I’m making some major changes to Hack Education this year – and no, not because I’ve received venture capital and my investors have told me I have to rewrite the publication’s mission statement again. That’s a different site you’re thinking of…

For a good portion of the year, Hack Education will go dormant. (The archives, I would note, are rich here. Read up.) I’m no longer going to write the Friday “Hack Education Weekly News,” my chronicle of all the education, technology, and ed-tech news of the week. I’m ending that series because I’m no longer going to write my lengthy series on the year-in-review either. Not in 2019 at least, as I have to focus on Teaching Machines (the draft is due in April and the final manuscript due in September).

Once the book is done, I plan to return to writing on this site and to publishing essays analyzing what’s happened and happening in education and technology. Many of these will be historical, since it seems that so many people who work in ed-tech are utterly ignorant (even purposefully ignorant) of the field’s rich (but troubling) history. Some of these will respond to the latest happenings, but I want the work I do here on Hack Education to be less reactive to the bad stuff that gets trotted out daily as “innovation.” I don’t want to have to read the ed-tech publications that make me so deeply sad about what’s being peddled and promoted and so deeply disappointed about people’s willingness to read and write and buy that crap. The way we get better and smarter will not be through these ed-tech’s marketers and hucksters.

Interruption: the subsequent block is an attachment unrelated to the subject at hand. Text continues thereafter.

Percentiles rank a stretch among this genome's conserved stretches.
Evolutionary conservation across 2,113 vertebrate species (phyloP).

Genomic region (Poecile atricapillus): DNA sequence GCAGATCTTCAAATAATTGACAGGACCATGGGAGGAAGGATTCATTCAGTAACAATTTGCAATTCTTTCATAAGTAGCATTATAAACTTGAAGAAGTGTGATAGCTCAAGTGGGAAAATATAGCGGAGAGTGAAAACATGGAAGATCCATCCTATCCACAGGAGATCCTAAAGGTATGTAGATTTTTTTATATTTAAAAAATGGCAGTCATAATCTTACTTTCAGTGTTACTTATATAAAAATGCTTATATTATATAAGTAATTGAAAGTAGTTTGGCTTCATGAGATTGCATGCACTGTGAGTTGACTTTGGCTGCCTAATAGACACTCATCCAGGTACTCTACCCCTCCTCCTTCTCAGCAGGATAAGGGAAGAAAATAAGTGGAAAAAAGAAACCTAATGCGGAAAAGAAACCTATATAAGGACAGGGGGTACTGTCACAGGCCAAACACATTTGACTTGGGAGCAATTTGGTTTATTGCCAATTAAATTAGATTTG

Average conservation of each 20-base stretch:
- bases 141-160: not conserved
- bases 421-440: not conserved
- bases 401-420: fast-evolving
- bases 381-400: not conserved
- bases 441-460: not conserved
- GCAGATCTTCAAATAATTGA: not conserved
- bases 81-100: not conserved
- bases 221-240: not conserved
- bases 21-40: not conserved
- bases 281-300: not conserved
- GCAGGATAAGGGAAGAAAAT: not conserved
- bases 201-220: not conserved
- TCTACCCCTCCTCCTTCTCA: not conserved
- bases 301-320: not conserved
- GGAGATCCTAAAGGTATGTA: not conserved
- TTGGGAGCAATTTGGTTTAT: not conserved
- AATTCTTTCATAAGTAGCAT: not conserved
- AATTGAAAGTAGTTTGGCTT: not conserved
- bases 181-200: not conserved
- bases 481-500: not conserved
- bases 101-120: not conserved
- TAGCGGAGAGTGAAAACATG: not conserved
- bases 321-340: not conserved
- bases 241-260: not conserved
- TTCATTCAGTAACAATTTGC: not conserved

I am hoping that the shift away from compiling all the goings-on for that weekly news round-up will give me more time to think deeply and critically about education and technology, instead of perpetually being enraged by how many terrible and silly things are marketed as “solutions” by folks who just want to sell a product or service – some aware, some unaware that their very well-funded load of futurist bullshit is pretty damn dystopian.

This site will remain vulture free. No investors, philanthropists, corporate sponsors, or advertisers. Just pigeons.

Audrey Watters


Hack Education

The History of the Future of Education Technology

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